by Sean Martin
reviewed on PC
There isn’t much initial exposition in Motion Twin’s long-time coming rogue-lite/metroidvania, Dead Cells. If the intro implies anything, you are a corpse reanimated by some kind of fungus/corpse essence? But it is a game that is both very relaxed and genre-aware. There are lots of jokes based around absurd morbidity and plenty of fourth wall breaking jokes about the typical no-identity game protagonist. You begin in a prison (the first kind of cell) and a few NPC conversations later, you are off exploring the island. There are no central objectives as such, but combat, gathering of upgrade currency, ‘cells’ (the second kind of cell) and exploring, are what you will fill your time with.
Oh, and dying, lots of dying. Dead Cells may describe itself as souls-lite in many aspects, but in Dark Souls, you don’t actually have to die, if as the kids say, you ‘git gud’. But in Dead Cells, it feels like more of a necessity. If you don’t die, the map doesn’t change and your experience of the game is limited. Also multiple runs and deaths allows you to gather more ‘cells’ which allow you to choose upgrades, making each successive death and playthrough easier. The only quite annoying part of this, is no chance of item recovery and that you have to run through all the previous areas if you die. Though when you defeat elite enemies, you will get ‘runes’ which will unlock access points to new areas.
But the combat is pretty satisfying, the swords and daggers are a real pleasure to hack and slack with. Also with two button-linked weapon slots, you can create combos, as well as using special items in your other two slots, such as grenades, wolf traps, or turrets. The way I beat the first boss was a combo of this; a rare turret I found linked with repeated ice grenading. Dead Cells has described its combat as souls-lite, and while there is definitely variation, the fact that when you die, you lose all of your skill upgrades and weapons, means it isn’t quite. In Souls you make a character, upgrade weapons, ‘a build’ so to speak. But in every playthrough in Dead Cells, the sheer randomness of what weapons you actually find and the new allotment of skills means you never end up quite the same. Some people would love this, but for me personally, I began to grow somewhat tired/lose investment in the idea of this protagonist being ‘my character’.
On the plus side, Dead Cells has made a fantastic design choice in that enemies don’t hurt you when you touch them. When I played metroidvania Sundered last year, my main complaint was how enemies hurting you on touch, in a 2D platformer, with limited jump and dodge through enemies, makes the game almost unplayable. It works in games like Hollow Knight, where you have a huge jump distance and a mid air dodge. But in Dead Cells you have a small jump height and a dodge through enemies. However, it works because they made that key design decision.
There isn’t much to say on this front; you are on an island and the only real reason I can see the game is called Dead Cells is you gather ‘cells’ and prisons have cells, plus the procedurally generated spaces are also ‘cells’ in a sense. I met a few NPCs but kept having the problem that when I died, they seemed to disappear permanently, as the level reformed around them. The other NPCs are just vendors, who offer little, apart from as in metroidvania/souls tradition, being absolute weirdos.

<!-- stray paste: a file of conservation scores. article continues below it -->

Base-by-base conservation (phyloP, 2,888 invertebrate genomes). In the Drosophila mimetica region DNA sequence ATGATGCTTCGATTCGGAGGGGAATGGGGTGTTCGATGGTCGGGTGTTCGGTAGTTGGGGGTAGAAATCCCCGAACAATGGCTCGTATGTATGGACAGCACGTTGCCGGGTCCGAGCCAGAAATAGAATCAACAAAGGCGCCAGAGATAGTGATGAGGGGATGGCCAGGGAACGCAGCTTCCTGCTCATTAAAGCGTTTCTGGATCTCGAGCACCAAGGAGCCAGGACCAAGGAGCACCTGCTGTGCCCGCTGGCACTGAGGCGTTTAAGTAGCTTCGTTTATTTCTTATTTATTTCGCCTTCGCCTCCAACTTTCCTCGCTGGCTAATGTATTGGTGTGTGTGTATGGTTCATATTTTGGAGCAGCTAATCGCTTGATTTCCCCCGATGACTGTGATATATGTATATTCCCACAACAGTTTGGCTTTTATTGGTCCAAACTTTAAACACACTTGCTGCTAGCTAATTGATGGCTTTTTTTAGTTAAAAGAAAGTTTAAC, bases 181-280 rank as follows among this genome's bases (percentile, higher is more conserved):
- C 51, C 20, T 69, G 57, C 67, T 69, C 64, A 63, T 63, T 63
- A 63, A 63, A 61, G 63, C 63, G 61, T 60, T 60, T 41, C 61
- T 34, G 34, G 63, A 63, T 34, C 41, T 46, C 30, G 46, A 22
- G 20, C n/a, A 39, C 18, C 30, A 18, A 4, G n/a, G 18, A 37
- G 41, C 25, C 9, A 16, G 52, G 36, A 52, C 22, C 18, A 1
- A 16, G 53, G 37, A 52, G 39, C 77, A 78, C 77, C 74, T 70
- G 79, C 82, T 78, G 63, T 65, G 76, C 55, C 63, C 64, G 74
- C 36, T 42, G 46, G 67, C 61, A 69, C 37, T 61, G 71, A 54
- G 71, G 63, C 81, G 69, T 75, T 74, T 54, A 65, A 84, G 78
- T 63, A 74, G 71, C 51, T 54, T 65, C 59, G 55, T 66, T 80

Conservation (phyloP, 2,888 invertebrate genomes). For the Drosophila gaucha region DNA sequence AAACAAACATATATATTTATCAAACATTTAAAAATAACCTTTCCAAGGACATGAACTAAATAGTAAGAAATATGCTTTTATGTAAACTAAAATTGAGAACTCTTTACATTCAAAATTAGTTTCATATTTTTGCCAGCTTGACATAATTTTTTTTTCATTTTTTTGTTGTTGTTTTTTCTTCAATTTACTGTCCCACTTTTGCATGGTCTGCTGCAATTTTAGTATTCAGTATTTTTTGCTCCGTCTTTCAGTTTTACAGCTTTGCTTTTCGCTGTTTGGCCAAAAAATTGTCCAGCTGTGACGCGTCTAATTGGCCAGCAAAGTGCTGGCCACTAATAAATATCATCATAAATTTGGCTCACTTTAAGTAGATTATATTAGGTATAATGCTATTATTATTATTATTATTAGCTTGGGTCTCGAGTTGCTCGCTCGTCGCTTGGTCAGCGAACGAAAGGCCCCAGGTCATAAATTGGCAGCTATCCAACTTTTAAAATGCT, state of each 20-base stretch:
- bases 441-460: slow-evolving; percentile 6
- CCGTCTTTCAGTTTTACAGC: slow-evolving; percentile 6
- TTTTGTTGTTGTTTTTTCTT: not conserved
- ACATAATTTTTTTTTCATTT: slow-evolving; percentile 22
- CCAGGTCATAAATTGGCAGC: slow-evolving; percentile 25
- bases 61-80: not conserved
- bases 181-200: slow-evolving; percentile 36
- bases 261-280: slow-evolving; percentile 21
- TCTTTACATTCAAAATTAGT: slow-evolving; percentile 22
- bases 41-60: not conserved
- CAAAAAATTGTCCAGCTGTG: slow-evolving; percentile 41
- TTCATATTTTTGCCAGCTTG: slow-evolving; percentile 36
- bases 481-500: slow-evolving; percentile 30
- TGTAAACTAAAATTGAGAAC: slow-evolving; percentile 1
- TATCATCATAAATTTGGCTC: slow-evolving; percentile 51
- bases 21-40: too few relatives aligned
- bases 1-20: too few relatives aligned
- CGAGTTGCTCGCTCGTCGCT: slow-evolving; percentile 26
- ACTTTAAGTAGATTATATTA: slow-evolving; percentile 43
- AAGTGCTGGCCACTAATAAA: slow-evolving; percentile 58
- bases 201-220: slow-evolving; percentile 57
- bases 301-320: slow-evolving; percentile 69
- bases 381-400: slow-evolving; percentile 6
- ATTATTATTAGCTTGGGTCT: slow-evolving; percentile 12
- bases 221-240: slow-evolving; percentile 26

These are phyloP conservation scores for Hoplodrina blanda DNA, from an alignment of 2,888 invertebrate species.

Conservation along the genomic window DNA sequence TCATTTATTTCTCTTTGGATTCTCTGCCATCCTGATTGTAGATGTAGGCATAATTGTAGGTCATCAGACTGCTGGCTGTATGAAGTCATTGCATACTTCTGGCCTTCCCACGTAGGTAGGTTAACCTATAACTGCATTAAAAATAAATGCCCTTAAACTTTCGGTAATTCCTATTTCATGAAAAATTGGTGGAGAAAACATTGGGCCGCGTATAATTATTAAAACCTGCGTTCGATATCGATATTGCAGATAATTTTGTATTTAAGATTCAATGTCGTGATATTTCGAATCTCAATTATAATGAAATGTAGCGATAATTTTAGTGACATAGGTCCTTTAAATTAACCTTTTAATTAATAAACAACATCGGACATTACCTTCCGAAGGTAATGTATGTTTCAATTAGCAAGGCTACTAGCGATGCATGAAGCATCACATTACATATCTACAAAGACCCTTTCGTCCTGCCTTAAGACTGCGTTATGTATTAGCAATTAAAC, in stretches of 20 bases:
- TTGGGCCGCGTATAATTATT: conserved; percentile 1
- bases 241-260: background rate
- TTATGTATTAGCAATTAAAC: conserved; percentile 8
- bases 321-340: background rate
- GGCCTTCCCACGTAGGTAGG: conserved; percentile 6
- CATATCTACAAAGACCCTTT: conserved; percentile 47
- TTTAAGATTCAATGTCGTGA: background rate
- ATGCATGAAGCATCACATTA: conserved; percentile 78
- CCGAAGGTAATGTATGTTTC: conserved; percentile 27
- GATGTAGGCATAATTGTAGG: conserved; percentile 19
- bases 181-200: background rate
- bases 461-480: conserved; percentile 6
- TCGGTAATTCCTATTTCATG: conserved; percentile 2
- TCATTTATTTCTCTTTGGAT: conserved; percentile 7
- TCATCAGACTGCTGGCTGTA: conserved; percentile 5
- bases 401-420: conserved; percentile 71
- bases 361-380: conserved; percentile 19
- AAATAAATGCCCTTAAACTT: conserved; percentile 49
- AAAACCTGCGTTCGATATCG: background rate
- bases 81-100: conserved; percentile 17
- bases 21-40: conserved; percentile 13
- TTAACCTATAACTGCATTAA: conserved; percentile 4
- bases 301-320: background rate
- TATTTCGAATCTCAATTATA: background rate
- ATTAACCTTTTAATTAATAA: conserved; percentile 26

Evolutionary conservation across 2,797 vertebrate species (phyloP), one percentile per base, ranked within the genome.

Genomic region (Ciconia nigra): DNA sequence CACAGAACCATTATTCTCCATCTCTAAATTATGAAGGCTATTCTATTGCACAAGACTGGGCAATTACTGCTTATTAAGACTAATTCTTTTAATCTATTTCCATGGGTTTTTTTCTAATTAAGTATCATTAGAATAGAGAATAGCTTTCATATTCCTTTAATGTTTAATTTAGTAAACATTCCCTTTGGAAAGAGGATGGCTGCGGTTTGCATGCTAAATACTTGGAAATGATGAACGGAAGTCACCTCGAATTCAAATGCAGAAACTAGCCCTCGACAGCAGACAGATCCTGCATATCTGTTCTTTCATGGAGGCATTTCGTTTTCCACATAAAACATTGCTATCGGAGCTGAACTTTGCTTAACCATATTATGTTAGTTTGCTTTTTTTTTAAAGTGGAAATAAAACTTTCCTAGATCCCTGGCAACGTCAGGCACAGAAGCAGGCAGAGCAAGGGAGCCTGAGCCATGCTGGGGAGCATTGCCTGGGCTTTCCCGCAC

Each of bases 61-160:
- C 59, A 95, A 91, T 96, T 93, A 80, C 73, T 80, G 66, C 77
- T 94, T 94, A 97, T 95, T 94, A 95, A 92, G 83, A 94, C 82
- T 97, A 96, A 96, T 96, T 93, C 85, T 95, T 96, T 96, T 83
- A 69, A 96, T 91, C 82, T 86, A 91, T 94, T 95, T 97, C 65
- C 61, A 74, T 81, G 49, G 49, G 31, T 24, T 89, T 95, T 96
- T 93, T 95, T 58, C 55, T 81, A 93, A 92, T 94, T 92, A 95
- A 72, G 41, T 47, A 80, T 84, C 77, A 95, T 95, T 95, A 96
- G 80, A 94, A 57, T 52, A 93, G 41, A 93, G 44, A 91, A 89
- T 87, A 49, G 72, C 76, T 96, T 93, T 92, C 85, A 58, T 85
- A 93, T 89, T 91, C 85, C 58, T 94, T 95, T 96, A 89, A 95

I did enjoy moving through the areas however, each feels distinctive and flavorful. Plus Dead Cells has what every rogue-lite should: momentum. The movement, the combat, the platforming; all need to fit together into perfect sequence, allowing a player to quickly navigate areas and not break rhythm. In games where you’re required to play similar levels, over and over, this improvisational quality is so necessary, and clumsy platforming or bad level design just ruin the game. Just look at Hollow Knight, it’s so smooth, you barely notice yourself moving and I am sure that is a significant part of that games success. Another refreshing aspect of Dead Cells is the world; it doesn’t feel gothic or dreary, but by comparison, is actually really vibrant and full of color and life. The pixelated art-style, which seems to have become a staple of some metroidvania, plays a big part in that vibrancy.
Dead Cells is a great rogue-lite/metroidvania, a wonderful art-style creating a world which you can hack and slash your way through with mechanical ease. There is plenty of combat variation, and while somewhat light on story, it makes up for it by instilling the game with a fairly casual tone. It didn’t feel like there was some grand destiny to be fulfilled; I just felt like a strange, happy-go-lucky, fungus re-animated corpse, killing my way for the sake of it. The pet-peeves I do have relate more to genre than anything else. The fact that dying takes skills and stats from you, really made it hard for me to get invested, or feel like I was making the character my own.
Also while the ever changing aspect of the levels, was probably one of the best times I’ve seen it done, running through the levels over and over, did grow a little tiresome. Especially when there aren’t more NPCs, or things to find (other than chests). But on the whole, if you like rogue-lite (or metroidvania), there is a hell of a lot to enjoy.
Great platforming momentum, combat variation, vibrant art-style
Couldn’t see much story, less investment from character ‘build’